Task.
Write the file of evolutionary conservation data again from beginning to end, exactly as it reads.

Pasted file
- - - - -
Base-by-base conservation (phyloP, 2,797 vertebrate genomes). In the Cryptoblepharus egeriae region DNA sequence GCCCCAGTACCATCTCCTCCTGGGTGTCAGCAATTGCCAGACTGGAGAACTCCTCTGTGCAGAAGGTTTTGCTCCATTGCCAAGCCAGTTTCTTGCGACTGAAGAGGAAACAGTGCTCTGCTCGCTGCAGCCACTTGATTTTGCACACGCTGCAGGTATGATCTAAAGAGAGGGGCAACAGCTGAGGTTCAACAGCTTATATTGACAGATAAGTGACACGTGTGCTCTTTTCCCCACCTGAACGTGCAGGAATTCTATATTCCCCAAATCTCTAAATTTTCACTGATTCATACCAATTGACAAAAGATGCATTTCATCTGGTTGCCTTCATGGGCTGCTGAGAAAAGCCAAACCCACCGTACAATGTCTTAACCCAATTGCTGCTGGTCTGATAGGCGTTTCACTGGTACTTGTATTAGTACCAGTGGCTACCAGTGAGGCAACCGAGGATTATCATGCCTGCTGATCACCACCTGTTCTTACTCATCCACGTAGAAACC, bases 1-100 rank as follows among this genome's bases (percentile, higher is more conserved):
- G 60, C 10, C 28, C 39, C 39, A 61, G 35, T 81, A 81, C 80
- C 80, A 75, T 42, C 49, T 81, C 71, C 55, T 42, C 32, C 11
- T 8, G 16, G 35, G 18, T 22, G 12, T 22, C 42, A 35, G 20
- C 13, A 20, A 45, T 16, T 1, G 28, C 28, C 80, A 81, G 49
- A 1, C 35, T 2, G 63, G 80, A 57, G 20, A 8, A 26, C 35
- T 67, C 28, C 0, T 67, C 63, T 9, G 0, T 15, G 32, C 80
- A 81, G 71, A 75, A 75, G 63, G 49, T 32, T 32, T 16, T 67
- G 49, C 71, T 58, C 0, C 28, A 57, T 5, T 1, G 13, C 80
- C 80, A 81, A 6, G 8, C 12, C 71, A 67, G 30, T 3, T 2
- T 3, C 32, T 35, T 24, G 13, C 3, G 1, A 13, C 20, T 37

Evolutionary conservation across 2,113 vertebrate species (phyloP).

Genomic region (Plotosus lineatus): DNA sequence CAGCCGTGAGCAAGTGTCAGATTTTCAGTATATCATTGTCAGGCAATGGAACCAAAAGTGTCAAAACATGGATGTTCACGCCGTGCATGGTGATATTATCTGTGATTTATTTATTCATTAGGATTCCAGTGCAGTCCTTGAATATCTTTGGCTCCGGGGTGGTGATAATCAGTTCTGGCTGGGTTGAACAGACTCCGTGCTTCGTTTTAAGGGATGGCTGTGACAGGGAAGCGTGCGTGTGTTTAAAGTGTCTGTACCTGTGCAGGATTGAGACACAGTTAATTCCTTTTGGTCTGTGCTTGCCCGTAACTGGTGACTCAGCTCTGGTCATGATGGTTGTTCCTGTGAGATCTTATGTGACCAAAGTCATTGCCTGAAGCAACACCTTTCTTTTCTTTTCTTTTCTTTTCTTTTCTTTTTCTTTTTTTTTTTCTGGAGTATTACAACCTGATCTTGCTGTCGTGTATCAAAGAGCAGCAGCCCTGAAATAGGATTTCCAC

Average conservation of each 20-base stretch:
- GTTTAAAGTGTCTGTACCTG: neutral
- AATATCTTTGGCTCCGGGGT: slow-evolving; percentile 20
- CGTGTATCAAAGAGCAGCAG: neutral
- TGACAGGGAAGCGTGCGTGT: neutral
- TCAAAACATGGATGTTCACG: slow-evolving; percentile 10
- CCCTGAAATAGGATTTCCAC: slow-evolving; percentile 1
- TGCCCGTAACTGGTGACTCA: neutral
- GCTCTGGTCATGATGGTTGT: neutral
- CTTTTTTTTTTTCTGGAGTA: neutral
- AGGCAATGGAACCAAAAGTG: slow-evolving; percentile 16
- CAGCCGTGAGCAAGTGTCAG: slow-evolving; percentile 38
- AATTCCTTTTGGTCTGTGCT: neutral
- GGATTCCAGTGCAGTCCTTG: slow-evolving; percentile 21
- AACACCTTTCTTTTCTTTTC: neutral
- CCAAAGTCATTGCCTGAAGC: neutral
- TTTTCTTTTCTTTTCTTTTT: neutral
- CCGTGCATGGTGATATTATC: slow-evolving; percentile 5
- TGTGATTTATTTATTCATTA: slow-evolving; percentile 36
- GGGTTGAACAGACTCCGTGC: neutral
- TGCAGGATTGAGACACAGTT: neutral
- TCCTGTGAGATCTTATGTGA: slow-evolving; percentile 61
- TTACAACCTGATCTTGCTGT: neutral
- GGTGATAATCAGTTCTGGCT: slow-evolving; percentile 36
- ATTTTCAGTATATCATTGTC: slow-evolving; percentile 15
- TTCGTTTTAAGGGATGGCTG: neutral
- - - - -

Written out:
Base-by-base conservation (phyloP, 2,797 vertebrate genomes). In the Cryptoblepharus egeriae region DNA sequence GCCCCAGTACCATCTCCTCCTGGGTGTCAGCAATTGCCAGACTGGAGAACTCCTCTGTGCAGAAGGTTTTGCTCCATTGCCAAGCCAGTTTCTTGCGACTGAAGAGGAAACAGTGCTCTGCTCGCTGCAGCCACTTGATTTTGCACACGCTGCAGGTATGATCTAAAGAGAGGGGCAACAGCTGAGGTTCAACAGCTTATATTGACAGATAAGTGACACGTGTGCTCTTTTCCCCACCTGAACGTGCAGGAATTCTATATTCCCCAAATCTCTAAATTTTCACTGATTCATACCAATTGACAAAAGATGCATTTCATCTGGTTGCCTTCATGGGCTGCTGAGAAAAGCCAAACCCACCGTACAATGTCTTAACCCAATTGCTGCTGGTCTGATAGGCGTTTCACTGGTACTTGTATTAGTACCAGTGGCTACCAGTGAGGCAACCGAGGATTATCATGCCTGCTGATCACCACCTGTTCTTACTCATCCACGTAGAAACC, bases 1-100 rank as follows among this genome's bases (percentile, higher is more conserved):
- G 60, C 10, C 28, C 39, C 39, A 61, G 35, T 81, A 81, C 80
- C 80, A 75, T 42, C 49, T 81, C 71, C 55, T 42, C 32, C 11
- T 8, G 16, G 35, G 18, T 22, G 12, T 22, C 42, A 35, G 20
- C 13, A 20, A 45, T 16, T 1, G 28, C 28, C 80, A 81, G 49
- A 1, C 35, T 2, G 63, G 80, A 57, G 20, A 8, A 26, C 35
- T 67, C 28, C 0, T 67, C 63, T 9, G 0, T 15, G 32, C 80
- A 81, G 71, A 75, A 75, G 63, G 49, T 32, T 32, T 16, T 67
- G 49, C 71, T 58, C 0, C 28, A 57, T 5, T 1, G 13, C 80
- C 80, A 81, A 6, G 8, C 12, C 71, A 67, G 30, T 3, T 2
- T 3, C 32, T 35, T 24, G 13, C 3, G 1, A 13, C 20, T 37

Evolutionary conservation across 2,113 vertebrate species (phyloP).

Genomic region (Plotosus lineatus): DNA sequence CAGCCGTGAGCAAGTGTCAGATTTTCAGTATATCATTGTCAGGCAATGGAACCAAAAGTGTCAAAACATGGATGTTCACGCCGTGCATGGTGATATTATCTGTGATTTATTTATTCATTAGGATTCCAGTGCAGTCCTTGAATATCTTTGGCTCCGGGGTGGTGATAATCAGTTCTGGCTGGGTTGAACAGACTCCGTGCTTCGTTTTAAGGGATGGCTGTGACAGGGAAGCGTGCGTGTGTTTAAAGTGTCTGTACCTGTGCAGGATTGAGACACAGTTAATTCCTTTTGGTCTGTGCTTGCCCGTAACTGGTGACTCAGCTCTGGTCATGATGGTTGTTCCTGTGAGATCTTATGTGACCAAAGTCATTGCCTGAAGCAACACCTTTCTTTTCTTTTCTTTTCTTTTCTTTTCTTTTTCTTTTTTTTTTTCTGGAGTATTACAACCTGATCTTGCTGTCGTGTATCAAAGAGCAGCAGCCCTGAAATAGGATTTCCAC

Average conservation of each 20-base stretch:
- GTTTAAAGTGTCTGTACCTG: neutral
- AATATCTTTGGCTCCGGGGT: slow-evolving; percentile 20
- CGTGTATCAAAGAGCAGCAG: neutral
- TGACAGGGAAGCGTGCGTGT: neutral
- TCAAAACATGGATGTTCACG: slow-evolving; percentile 10
- CCCTGAAATAGGATTTCCAC: slow-evolving; percentile 1
- TGCCCGTAACTGGTGACTCA: neutral
- GCTCTGGTCATGATGGTTGT: neutral
- CTTTTTTTTTTTCTGGAGTA: neutral
- AGGCAATGGAACCAAAAGTG: slow-evolving; percentile 16
- CAGCCGTGAGCAAGTGTCAG: slow-evolving; percentile 38
- AATTCCTTTTGGTCTGTGCT: neutral
- GGATTCCAGTGCAGTCCTTG: slow-evolving; percentile 21
- AACACCTTTCTTTTCTTTTC: neutral
- CCAAAGTCATTGCCTGAAGC: neutral
- TTTTCTTTTCTTTTCTTTTT: neutral
- CCGTGCATGGTGATATTATC: slow-evolving; percentile 5
- TGTGATTTATTTATTCATTA: slow-evolving; percentile 36
- GGGTTGAACAGACTCCGTGC: neutral
- TGCAGGATTGAGACACAGTT: neutral
- TCCTGTGAGATCTTATGTGA: slow-evolving; percentile 61
- TTACAACCTGATCTTGCTGT: neutral
- GGTGATAATCAGTTCTGGCT: slow-evolving; percentile 36
- ATTTTCAGTATATCATTGTC: slow-evolving; percentile 15
- TTCGTTTTAAGGGATGGCTG: neutral